John McClure asked an interesting question about the added value of
installing an Ampichron clock.
For those MMDers who don't know, the Ampichron could be installed in
the drawer of an Ampico B reproducing piano. The function of the
Ampichron is similar to a clock radio. The device could be set to come
on at a predetermined time or at timed intervals. Using the timed
interval feature, and a special chime roll, the gadget made the Ampico
B perform as a grandfather clock. Besides the hour strikes, a short
tune was also played. Blank space on the roll kept the piano silent at
night, that is, it played blank paper at each hour interval all night
Published research about the Ampichron suggests that it was offered
as a kit for dealer installation. Having installed one of these, I can
attest that it is no easy task, as the space available is limited. Two
components, the main valve blocks and the rewind brake, must be relocated
within the drawer left side. I have seen old installations where the
rewind brake mechanism was removed entirely.
Beside the electric clock frame and the timing controls contained on
the frame, several vacuum logic relays must also be installed. These
are generally mounted on the back of the drawer and clearance with the
normal tube harness or pedal lyre becomes a factor.
Within the clock frame are two glass enclosed mercury switches. Drawer
movement can have an effect of the operation of these switches. Once
the Chime roll is set and synchronized, the Ampico can be used for
nothing else, unless of course the chime roll is removed, and the clock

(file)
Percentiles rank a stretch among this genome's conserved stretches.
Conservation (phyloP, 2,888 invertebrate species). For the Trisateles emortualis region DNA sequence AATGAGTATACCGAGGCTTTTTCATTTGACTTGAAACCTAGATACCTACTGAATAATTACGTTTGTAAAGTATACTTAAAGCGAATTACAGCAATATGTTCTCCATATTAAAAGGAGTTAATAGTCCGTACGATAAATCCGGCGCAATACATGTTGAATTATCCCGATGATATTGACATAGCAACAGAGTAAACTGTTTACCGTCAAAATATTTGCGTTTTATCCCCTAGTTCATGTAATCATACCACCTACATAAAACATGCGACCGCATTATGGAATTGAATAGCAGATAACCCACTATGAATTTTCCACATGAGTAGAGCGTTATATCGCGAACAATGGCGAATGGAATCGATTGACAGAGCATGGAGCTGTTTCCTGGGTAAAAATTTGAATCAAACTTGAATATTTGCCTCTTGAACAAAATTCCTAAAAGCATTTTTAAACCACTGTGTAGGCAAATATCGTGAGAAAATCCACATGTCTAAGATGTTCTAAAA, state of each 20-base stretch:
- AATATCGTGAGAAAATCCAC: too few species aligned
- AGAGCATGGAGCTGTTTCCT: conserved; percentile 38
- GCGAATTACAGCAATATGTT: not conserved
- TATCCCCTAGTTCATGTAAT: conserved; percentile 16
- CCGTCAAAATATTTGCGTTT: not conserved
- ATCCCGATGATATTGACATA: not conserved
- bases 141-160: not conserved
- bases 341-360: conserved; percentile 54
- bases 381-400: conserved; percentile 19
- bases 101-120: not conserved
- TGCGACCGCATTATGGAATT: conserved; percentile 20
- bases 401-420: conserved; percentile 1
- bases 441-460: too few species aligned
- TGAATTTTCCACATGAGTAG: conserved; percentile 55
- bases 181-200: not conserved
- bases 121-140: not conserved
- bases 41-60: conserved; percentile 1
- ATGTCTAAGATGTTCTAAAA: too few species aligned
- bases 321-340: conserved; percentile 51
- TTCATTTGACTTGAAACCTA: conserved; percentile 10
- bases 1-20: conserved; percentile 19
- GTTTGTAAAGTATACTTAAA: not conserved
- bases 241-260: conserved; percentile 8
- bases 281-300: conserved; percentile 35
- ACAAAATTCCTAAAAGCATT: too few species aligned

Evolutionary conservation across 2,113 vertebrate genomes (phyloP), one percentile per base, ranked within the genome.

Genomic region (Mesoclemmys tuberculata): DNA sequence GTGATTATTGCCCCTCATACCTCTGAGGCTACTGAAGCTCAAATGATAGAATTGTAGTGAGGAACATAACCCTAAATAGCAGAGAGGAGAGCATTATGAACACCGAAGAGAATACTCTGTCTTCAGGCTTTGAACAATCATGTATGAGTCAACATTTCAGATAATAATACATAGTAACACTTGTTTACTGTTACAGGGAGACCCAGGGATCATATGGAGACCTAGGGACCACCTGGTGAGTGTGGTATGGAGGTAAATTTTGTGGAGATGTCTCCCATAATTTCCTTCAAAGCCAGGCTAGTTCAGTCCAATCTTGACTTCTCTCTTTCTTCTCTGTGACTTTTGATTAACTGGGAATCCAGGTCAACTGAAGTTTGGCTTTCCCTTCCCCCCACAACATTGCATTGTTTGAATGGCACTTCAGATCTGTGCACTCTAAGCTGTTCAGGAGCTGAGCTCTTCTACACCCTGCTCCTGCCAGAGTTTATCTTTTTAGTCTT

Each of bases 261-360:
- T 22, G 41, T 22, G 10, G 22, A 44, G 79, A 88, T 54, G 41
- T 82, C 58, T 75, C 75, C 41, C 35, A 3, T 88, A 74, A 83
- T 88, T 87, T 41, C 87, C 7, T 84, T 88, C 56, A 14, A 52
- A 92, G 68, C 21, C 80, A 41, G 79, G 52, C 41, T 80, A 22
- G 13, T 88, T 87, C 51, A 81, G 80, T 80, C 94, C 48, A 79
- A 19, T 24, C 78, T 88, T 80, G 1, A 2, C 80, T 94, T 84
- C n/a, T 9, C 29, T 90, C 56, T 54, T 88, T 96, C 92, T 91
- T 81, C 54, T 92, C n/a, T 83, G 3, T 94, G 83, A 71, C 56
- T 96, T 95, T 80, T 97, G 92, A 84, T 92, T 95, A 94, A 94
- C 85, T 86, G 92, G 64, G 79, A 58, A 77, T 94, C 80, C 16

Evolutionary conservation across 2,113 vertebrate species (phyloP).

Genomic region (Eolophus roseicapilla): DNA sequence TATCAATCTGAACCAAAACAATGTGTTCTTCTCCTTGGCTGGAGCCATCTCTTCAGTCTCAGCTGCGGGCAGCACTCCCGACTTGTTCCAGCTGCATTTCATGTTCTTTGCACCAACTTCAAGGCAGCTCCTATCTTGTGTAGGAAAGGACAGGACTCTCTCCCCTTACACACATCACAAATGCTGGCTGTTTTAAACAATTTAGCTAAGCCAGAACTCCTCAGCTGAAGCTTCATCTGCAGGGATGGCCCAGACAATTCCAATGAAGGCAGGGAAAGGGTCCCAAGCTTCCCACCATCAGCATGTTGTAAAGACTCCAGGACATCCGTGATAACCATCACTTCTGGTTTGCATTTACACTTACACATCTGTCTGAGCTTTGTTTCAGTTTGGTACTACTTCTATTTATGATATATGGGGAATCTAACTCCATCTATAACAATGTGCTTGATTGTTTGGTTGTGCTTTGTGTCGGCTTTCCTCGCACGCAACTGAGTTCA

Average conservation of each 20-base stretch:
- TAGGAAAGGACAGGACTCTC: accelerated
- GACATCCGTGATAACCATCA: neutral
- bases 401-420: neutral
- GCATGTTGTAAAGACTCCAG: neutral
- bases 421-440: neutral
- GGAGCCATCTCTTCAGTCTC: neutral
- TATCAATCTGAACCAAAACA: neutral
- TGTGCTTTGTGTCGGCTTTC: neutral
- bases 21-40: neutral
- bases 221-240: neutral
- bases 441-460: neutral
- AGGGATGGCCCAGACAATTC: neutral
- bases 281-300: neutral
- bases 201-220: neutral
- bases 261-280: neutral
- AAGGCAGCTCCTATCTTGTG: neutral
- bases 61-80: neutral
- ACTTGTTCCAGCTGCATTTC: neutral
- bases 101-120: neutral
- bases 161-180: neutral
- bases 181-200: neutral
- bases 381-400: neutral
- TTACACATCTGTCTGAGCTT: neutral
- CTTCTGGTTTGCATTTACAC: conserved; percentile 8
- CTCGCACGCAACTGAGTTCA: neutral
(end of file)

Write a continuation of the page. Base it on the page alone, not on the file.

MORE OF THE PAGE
is set for manual play. The fast way to synchronize the roll is set it
up at 7 AM. At any other time, the roll must be partially played, keeping
track of the hours chimed, until the appropriate section of the roll is
cued. Once the silent evening section is entered, roll sync is a bit
elusive in that each hour section is identified by the elongated "0T"
trip off coding.
Once it is all set up and running flawlessly, the Ampichron is a lot
of fun. Some people might not sleep too soundly, though, knowing that
somewhere in the house this piano will turn on and off eight times and
rewind once, overnight, all without the benefit of overload or overheat
I like the Ampichron, but its value is only as a novelty. Adding it to
a piano will not hurt the value because it can always be removed, if
necessary. I see no significant increase in value unless the collector
is a "must have everything" type.
As an aside, and less practical in analysis, the Ampichron was an
early step in bringing automation to the home. Its place in history is
faint because of the numbers produced are too few to have any impact.
But conceptually, it really was the harbinger of things to come. The
Ampico B and its Ampichron are truly great works of art in the field of
mechanical music. Properly restored, the Ampico B has no equal.